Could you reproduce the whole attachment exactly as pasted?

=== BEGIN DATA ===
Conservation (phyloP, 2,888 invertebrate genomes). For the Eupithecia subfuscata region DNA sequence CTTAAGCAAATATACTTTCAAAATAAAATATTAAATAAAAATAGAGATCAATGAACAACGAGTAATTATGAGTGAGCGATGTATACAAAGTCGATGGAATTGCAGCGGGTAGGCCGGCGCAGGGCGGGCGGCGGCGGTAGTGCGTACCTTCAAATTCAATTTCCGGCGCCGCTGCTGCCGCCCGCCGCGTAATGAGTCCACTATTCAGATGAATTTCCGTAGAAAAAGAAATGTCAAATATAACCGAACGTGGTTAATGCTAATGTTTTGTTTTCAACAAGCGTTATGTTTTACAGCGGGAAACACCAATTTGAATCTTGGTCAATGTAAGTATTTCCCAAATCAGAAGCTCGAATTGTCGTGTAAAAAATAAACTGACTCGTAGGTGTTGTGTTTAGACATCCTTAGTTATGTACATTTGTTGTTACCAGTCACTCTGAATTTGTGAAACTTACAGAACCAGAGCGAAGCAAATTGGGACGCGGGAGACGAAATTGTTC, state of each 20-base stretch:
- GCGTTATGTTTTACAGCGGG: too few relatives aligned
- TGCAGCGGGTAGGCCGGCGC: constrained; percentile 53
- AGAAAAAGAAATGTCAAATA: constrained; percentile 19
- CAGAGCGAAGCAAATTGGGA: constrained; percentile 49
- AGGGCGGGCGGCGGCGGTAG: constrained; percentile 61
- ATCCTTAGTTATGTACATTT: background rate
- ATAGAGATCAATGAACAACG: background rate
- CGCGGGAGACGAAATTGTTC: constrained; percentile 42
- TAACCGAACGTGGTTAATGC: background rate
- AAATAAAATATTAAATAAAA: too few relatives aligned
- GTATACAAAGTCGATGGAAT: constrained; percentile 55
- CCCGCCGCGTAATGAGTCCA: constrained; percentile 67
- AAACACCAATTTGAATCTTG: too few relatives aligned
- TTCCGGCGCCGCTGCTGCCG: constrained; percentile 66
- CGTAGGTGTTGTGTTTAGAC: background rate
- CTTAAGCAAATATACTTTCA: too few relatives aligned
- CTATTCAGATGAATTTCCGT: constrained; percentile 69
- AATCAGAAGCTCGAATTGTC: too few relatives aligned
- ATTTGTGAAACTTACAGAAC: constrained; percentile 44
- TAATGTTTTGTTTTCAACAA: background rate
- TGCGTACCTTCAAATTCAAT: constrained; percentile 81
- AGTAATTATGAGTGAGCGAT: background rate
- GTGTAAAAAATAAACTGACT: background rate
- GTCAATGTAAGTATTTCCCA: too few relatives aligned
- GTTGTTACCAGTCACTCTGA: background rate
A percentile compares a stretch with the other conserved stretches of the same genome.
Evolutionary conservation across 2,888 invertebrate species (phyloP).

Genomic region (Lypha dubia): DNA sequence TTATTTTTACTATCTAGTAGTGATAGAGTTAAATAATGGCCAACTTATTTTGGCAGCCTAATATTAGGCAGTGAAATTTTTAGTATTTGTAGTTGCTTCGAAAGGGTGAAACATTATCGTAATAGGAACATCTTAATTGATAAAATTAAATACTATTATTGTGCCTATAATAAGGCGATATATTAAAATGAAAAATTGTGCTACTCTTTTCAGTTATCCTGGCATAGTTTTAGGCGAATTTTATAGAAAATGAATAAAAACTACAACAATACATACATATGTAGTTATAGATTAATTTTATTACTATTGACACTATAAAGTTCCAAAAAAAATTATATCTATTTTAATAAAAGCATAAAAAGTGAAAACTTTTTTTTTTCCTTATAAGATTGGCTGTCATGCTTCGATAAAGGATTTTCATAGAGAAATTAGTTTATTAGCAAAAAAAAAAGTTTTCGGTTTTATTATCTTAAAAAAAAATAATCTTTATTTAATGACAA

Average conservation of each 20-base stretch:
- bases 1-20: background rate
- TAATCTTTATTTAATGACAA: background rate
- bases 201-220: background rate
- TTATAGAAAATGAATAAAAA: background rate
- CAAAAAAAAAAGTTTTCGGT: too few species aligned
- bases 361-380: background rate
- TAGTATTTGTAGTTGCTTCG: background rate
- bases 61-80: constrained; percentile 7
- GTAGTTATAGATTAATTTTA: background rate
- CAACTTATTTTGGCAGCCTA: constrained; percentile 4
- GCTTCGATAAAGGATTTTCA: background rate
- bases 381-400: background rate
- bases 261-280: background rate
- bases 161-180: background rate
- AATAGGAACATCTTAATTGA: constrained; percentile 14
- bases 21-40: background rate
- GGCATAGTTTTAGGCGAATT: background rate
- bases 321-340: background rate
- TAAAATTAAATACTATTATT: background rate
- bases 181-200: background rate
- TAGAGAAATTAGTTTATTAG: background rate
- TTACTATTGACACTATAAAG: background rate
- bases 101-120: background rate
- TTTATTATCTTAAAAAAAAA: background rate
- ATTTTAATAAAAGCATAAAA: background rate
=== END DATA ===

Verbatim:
Conservation (phyloP, 2,888 invertebrate genomes). For the Eupithecia subfuscata region DNA sequence CTTAAGCAAATATACTTTCAAAATAAAATATTAAATAAAAATAGAGATCAATGAACAACGAGTAATTATGAGTGAGCGATGTATACAAAGTCGATGGAATTGCAGCGGGTAGGCCGGCGCAGGGCGGGCGGCGGCGGTAGTGCGTACCTTCAAATTCAATTTCCGGCGCCGCTGCTGCCGCCCGCCGCGTAATGAGTCCACTATTCAGATGAATTTCCGTAGAAAAAGAAATGTCAAATATAACCGAACGTGGTTAATGCTAATGTTTTGTTTTCAACAAGCGTTATGTTTTACAGCGGGAAACACCAATTTGAATCTTGGTCAATGTAAGTATTTCCCAAATCAGAAGCTCGAATTGTCGTGTAAAAAATAAACTGACTCGTAGGTGTTGTGTTTAGACATCCTTAGTTATGTACATTTGTTGTTACCAGTCACTCTGAATTTGTGAAACTTACAGAACCAGAGCGAAGCAAATTGGGACGCGGGAGACGAAATTGTTC, state of each 20-base stretch:
- GCGTTATGTTTTACAGCGGG: too few relatives aligned
- TGCAGCGGGTAGGCCGGCGC: constrained; percentile 53
- AGAAAAAGAAATGTCAAATA: constrained; percentile 19
- CAGAGCGAAGCAAATTGGGA: constrained; percentile 49
- AGGGCGGGCGGCGGCGGTAG: constrained; percentile 61
- ATCCTTAGTTATGTACATTT: background rate
- ATAGAGATCAATGAACAACG: background rate
- CGCGGGAGACGAAATTGTTC: constrained; percentile 42
- TAACCGAACGTGGTTAATGC: background rate
- AAATAAAATATTAAATAAAA: too few relatives aligned
- GTATACAAAGTCGATGGAAT: constrained; percentile 55
- CCCGCCGCGTAATGAGTCCA: constrained; percentile 67
- AAACACCAATTTGAATCTTG: too few relatives aligned
- TTCCGGCGCCGCTGCTGCCG: constrained; percentile 66
- CGTAGGTGTTGTGTTTAGAC: background rate
- CTTAAGCAAATATACTTTCA: too few relatives aligned
- CTATTCAGATGAATTTCCGT: constrained; percentile 69
- AATCAGAAGCTCGAATTGTC: too few relatives aligned
- ATTTGTGAAACTTACAGAAC: constrained; percentile 44
- TAATGTTTTGTTTTCAACAA: background rate
- TGCGTACCTTCAAATTCAAT: constrained; percentile 81
- AGTAATTATGAGTGAGCGAT: background rate
- GTGTAAAAAATAAACTGACT: background rate
- GTCAATGTAAGTATTTCCCA: too few relatives aligned
- GTTGTTACCAGTCACTCTGA: background rate
A percentile compares a stretch with the other conserved stretches of the same genome.
Evolutionary conservation across 2,888 invertebrate species (phyloP).

Genomic region (Lypha dubia): DNA sequence TTATTTTTACTATCTAGTAGTGATAGAGTTAAATAATGGCCAACTTATTTTGGCAGCCTAATATTAGGCAGTGAAATTTTTAGTATTTGTAGTTGCTTCGAAAGGGTGAAACATTATCGTAATAGGAACATCTTAATTGATAAAATTAAATACTATTATTGTGCCTATAATAAGGCGATATATTAAAATGAAAAATTGTGCTACTCTTTTCAGTTATCCTGGCATAGTTTTAGGCGAATTTTATAGAAAATGAATAAAAACTACAACAATACATACATATGTAGTTATAGATTAATTTTATTACTATTGACACTATAAAGTTCCAAAAAAAATTATATCTATTTTAATAAAAGCATAAAAAGTGAAAACTTTTTTTTTTCCTTATAAGATTGGCTGTCATGCTTCGATAAAGGATTTTCATAGAGAAATTAGTTTATTAGCAAAAAAAAAAGTTTTCGGTTTTATTATCTTAAAAAAAAATAATCTTTATTTAATGACAA

Average conservation of each 20-base stretch:
- bases 1-20: background rate
- TAATCTTTATTTAATGACAA: background rate
- bases 201-220: background rate
- TTATAGAAAATGAATAAAAA: background rate
- CAAAAAAAAAAGTTTTCGGT: too few species aligned
- bases 361-380: background rate
- TAGTATTTGTAGTTGCTTCG: background rate
- bases 61-80: constrained; percentile 7
- GTAGTTATAGATTAATTTTA: background rate
- CAACTTATTTTGGCAGCCTA: constrained; percentile 4
- GCTTCGATAAAGGATTTTCA: background rate
- bases 381-400: background rate
- bases 261-280: background rate
- bases 161-180: background rate
- AATAGGAACATCTTAATTGA: constrained; percentile 14
- bases 21-40: background rate
- GGCATAGTTTTAGGCGAATT: background rate
- bases 321-340: background rate
- TAAAATTAAATACTATTATT: background rate
- bases 181-200: background rate
- TAGAGAAATTAGTTTATTAG: background rate
- TTACTATTGACACTATAAAG: background rate
- bases 101-120: background rate
- TTTATTATCTTAAAAAAAAA: background rate
- ATTTTAATAAAAGCATAAAA: background rate